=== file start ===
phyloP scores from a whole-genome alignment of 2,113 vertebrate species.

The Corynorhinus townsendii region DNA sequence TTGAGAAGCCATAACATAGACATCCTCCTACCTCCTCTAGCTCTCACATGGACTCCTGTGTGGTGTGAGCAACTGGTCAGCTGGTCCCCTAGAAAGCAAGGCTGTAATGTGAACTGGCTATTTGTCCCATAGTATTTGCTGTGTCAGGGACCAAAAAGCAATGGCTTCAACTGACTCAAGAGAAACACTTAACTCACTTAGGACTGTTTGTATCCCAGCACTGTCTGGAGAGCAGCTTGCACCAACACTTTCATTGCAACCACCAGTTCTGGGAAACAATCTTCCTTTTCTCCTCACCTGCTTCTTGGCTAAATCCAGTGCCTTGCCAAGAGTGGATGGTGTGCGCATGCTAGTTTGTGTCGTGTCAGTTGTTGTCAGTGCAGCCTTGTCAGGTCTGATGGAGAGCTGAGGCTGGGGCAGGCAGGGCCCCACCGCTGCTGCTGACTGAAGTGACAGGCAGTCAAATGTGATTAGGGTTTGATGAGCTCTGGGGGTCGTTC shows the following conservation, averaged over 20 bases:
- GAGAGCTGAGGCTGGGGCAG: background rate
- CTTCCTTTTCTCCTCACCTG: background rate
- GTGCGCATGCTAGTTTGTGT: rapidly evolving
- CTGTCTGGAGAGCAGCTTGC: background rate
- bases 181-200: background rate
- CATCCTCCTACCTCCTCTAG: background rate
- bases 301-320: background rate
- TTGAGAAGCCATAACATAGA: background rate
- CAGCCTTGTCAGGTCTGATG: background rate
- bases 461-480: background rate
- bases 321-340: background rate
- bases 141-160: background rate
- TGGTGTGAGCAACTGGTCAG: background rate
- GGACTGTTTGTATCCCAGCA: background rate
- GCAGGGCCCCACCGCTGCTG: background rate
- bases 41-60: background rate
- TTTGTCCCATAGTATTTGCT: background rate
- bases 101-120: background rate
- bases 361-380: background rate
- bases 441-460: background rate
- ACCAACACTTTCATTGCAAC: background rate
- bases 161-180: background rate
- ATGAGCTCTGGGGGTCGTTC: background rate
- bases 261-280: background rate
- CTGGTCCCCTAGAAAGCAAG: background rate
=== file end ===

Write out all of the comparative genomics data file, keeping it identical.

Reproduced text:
phyloP scores from a whole-genome alignment of 2,113 vertebrate species.

The Corynorhinus townsendii region DNA sequence TTGAGAAGCCATAACATAGACATCCTCCTACCTCCTCTAGCTCTCACATGGACTCCTGTGTGGTGTGAGCAACTGGTCAGCTGGTCCCCTAGAAAGCAAGGCTGTAATGTGAACTGGCTATTTGTCCCATAGTATTTGCTGTGTCAGGGACCAAAAAGCAATGGCTTCAACTGACTCAAGAGAAACACTTAACTCACTTAGGACTGTTTGTATCCCAGCACTGTCTGGAGAGCAGCTTGCACCAACACTTTCATTGCAACCACCAGTTCTGGGAAACAATCTTCCTTTTCTCCTCACCTGCTTCTTGGCTAAATCCAGTGCCTTGCCAAGAGTGGATGGTGTGCGCATGCTAGTTTGTGTCGTGTCAGTTGTTGTCAGTGCAGCCTTGTCAGGTCTGATGGAGAGCTGAGGCTGGGGCAGGCAGGGCCCCACCGCTGCTGCTGACTGAAGTGACAGGCAGTCAAATGTGATTAGGGTTTGATGAGCTCTGGGGGTCGTTC shows the following conservation, averaged over 20 bases:
- GAGAGCTGAGGCTGGGGCAG: background rate
- CTTCCTTTTCTCCTCACCTG: background rate
- GTGCGCATGCTAGTTTGTGT: rapidly evolving
- CTGTCTGGAGAGCAGCTTGC: background rate
- bases 181-200: background rate
- CATCCTCCTACCTCCTCTAG: background rate
- bases 301-320: background rate
- TTGAGAAGCCATAACATAGA: background rate
- CAGCCTTGTCAGGTCTGATG: background rate
- bases 461-480: background rate
- bases 321-340: background rate
- bases 141-160: background rate
- TGGTGTGAGCAACTGGTCAG: background rate
- GGACTGTTTGTATCCCAGCA: background rate
- GCAGGGCCCCACCGCTGCTG: background rate
- bases 41-60: background rate
- TTTGTCCCATAGTATTTGCT: background rate
- bases 101-120: background rate
- bases 361-380: background rate
- bases 441-460: background rate
- ACCAACACTTTCATTGCAAC: background rate
- bases 161-180: background rate
- ATGAGCTCTGGGGGTCGTTC: background rate
- bases 261-280: background rate
- CTGGTCCCCTAGAAAGCAAG: background rate